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Cook the vegetables in the preheated oven for 30-40 minutes, until the pumpkin is soft. Remove from the oven and cool.

Make the dukkah oil while the pumpkin is roasting. Place the spices and almonds onto a small dry frying pan and cook over a moderate heat until fragrant and slightly golden (keep an eye on them, as the spices burn easily!):

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Using a pestle and mortar (or a small food processor), bruise the spices and almonds until you've got a coarsely ground mixture. Add the oil, put aside.

When the vegetables are cooked, place them into a food processor or a blender. Blend to a purée, adding a little of the vegetable stock if necessary. Return the pumpkin purée into the saucepan, add the rest of the stock. Bring into a slow boil, then simmer for 15-20 minutes, until the soup is smooth and slightly thickened. Stir in the almonds, season to taste.

To serve, ladle the soup into warmed bowls. Spoon some dukkah oil on top, sprinkle with pomegranate seeds and garnish with some cilantro/coriander.

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Friday, October 04, 2013

Great comfort food: cold weather hotpot recipe

Sügistalvine hakkliha-köögiviljahautis. Winter hotpot with vegetables, baked beans and beef mince

Now that I have five mouths to feed on a daily basis, I need to cook dishes that are easy to put together and suit all the members of the family, be they 11 months or 41 years. That means they must be flavourful and tasty, as I don't have the time, will or energy to cook separate meals for the still-toothless baby, two active toddlers and two food-loving adults. To be honest, I don't think it should even be necessary.

We've used the baby-led weaning* approach when introducing solids to our three kids, and that means our littlest has been eating family food from Day 1 (not the first day of her life, but the first time she was offered any solid food, e.g. when she was 6 months old). So much more convenient for the whole family and especially the cooking parent (that's me, at least on most days). This stew - enjoyed both by parents and the toddlers (aged 2 and 4), was perfect for the 11-month old as well.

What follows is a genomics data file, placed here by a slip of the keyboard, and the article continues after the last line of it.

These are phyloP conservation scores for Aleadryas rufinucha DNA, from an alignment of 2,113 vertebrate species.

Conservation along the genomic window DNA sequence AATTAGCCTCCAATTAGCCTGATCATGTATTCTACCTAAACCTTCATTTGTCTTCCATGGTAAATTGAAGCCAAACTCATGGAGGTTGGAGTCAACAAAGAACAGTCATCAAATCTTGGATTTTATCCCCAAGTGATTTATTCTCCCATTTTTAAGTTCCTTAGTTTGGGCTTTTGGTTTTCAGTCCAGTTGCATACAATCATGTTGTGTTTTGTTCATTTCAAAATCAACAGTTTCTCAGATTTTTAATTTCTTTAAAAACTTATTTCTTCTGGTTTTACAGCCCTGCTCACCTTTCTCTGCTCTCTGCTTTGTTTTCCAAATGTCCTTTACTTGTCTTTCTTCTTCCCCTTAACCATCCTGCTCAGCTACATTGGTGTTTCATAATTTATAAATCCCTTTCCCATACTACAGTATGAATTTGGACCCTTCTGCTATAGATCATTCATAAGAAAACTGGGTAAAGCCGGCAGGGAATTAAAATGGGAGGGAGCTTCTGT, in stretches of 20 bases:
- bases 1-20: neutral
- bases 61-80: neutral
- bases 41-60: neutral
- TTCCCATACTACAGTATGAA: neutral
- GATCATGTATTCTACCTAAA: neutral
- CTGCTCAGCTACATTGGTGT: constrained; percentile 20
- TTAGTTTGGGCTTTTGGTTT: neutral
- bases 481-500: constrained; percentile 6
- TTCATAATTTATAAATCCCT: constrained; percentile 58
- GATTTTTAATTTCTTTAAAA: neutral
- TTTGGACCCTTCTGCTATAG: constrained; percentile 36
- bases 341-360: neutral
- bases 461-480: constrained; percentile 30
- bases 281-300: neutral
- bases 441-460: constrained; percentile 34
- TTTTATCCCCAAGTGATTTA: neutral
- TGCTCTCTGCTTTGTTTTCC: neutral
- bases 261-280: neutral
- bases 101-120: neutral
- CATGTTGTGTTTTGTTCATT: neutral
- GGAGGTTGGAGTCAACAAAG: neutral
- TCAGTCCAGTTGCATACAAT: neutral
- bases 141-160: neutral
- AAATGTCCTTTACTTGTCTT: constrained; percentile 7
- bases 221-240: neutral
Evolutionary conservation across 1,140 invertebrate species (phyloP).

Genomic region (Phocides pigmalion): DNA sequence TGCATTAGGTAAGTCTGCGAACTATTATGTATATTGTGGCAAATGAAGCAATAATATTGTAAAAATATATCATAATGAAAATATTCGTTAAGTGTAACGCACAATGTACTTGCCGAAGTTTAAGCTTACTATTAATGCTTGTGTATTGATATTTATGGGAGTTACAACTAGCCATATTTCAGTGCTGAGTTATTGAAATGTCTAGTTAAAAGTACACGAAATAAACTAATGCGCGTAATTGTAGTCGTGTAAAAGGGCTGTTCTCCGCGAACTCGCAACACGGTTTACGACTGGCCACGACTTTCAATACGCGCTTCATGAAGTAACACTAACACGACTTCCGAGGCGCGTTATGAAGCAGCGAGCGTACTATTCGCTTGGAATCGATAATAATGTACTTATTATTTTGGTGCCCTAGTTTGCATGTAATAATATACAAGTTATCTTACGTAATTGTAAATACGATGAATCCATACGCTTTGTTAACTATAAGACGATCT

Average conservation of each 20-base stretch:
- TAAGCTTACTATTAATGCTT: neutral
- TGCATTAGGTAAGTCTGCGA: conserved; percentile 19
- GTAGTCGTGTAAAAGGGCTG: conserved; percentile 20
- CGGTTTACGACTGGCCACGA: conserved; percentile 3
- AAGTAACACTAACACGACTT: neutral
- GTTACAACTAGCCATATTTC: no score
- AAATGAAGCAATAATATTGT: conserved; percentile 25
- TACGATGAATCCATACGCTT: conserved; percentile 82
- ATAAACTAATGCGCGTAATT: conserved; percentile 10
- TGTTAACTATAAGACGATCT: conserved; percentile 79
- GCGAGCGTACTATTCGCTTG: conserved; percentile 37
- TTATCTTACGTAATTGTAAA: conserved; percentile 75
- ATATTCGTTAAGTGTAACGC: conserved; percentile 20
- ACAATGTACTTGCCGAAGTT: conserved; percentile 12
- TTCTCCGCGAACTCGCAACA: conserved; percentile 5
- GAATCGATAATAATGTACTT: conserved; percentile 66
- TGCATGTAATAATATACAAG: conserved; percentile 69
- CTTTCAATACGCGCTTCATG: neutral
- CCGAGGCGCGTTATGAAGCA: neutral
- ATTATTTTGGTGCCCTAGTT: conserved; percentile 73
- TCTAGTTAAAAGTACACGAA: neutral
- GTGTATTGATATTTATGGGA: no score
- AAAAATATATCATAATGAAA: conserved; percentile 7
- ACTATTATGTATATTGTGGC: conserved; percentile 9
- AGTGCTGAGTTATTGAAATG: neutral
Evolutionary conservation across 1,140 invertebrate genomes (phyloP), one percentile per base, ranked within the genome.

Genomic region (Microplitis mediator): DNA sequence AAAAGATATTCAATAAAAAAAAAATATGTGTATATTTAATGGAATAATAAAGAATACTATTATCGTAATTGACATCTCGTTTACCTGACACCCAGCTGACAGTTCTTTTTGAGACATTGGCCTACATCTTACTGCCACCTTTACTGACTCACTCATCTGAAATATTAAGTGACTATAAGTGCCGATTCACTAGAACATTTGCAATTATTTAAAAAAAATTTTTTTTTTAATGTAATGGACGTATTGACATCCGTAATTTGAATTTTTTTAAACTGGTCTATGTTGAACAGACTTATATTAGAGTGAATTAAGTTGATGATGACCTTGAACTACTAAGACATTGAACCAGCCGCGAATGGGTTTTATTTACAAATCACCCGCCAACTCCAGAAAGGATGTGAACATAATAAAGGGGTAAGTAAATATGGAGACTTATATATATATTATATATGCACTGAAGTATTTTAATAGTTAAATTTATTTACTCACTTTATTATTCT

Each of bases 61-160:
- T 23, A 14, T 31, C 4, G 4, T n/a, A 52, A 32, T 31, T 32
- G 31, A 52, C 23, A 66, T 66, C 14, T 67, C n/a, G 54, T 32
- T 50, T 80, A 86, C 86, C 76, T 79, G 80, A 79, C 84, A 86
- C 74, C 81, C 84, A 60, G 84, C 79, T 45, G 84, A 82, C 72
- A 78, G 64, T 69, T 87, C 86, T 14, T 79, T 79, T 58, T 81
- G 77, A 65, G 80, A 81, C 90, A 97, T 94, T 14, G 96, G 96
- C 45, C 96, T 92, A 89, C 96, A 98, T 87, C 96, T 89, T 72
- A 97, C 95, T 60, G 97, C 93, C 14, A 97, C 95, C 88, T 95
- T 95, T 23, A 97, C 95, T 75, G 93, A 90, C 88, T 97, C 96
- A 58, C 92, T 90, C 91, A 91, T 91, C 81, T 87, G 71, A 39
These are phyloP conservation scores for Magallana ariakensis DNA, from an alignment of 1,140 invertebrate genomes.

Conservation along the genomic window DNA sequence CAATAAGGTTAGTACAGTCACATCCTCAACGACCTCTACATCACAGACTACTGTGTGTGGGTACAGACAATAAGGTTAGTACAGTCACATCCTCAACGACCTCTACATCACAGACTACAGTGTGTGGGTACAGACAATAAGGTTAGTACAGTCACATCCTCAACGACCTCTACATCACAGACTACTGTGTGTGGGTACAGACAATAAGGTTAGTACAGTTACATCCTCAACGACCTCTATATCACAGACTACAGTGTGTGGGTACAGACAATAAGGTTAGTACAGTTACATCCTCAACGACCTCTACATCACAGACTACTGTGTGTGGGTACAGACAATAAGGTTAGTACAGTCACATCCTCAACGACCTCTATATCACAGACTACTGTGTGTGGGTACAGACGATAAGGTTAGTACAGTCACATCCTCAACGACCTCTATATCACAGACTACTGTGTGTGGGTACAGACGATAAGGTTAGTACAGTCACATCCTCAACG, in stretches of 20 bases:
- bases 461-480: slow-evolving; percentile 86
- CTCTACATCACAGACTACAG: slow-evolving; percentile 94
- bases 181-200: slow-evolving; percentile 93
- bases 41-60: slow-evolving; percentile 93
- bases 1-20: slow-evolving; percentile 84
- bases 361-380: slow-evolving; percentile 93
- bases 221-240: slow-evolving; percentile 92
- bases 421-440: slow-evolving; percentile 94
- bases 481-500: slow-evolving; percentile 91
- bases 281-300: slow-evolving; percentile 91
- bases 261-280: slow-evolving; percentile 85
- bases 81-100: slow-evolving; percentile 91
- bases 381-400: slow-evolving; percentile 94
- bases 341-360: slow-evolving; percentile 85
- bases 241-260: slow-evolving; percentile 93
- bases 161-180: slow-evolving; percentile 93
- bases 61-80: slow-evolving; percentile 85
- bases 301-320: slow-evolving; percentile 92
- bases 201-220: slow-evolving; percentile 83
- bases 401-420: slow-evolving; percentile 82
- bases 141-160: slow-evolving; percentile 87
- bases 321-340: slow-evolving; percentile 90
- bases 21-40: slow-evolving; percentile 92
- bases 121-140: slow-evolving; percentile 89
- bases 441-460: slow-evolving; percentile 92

The cold weather hotpot is a great comfort food and midweek dinner. The humble vegetables can be varied - you could add some turnips or parsnips as well, or even broccoli. Sometimes I've used gnocchi instead of potatoes, adding them at the end, so they'd have the chance to soak in the broth. The can of Heinz's baked beans you throw in at the end - well, this adds some protein as well as thickens the stew. Overall it's yet another dish that tastes much better than you'd expect from simply looking at the list of ingredients.

We love a spoonful of thick sour cream on top, but a crusty bread would be good, too.

* New to baby-led weaning aka BLW? Read all about it in Gill Rapley's book - see Amazon UK/Amazon US. I highly recommend reading it if you've got a small baby who's about to start solids soon! 

Cold weather hotpot
(Hakklihaga ühepajatoit)
Slightly adapted from BBC Good Food, March 2003
Serves six

2 Tbsp olive or rapeseed oil
4 small onions
4 good-sized carrots
8 medium-sized potatoes
450 g lean minced beef
1 l hot beef stock (you can use a stock cube or bouillon extract)
a good splash of Worcestershire sauce
a handful of chopped parsley

To serve:
some good sour cream (optional)

Peel the onions and cut into quarters. Peel the carrots, halve lengthwise and cut into thick slices. Peel the potatoes and cut into smallish chunks.
Heat oil in a heavy saucepan, add the minced beef and fry quickly, stirring all the time, until browned evenly.
Add the vegetables, give everything a quick stir. Pour over the beef stock. Bring into a boil, then partially cover with the lid, reduce heat and simmer for about 20-25 minutes, until the vegetables are cooked.
Season with Worcestershire sauce, pour in the baked beans. Stir gently and then heat through. Taste for seasoning, then scatter parsley on top and serve.
Ladle into bowl and enjoy with a spoon.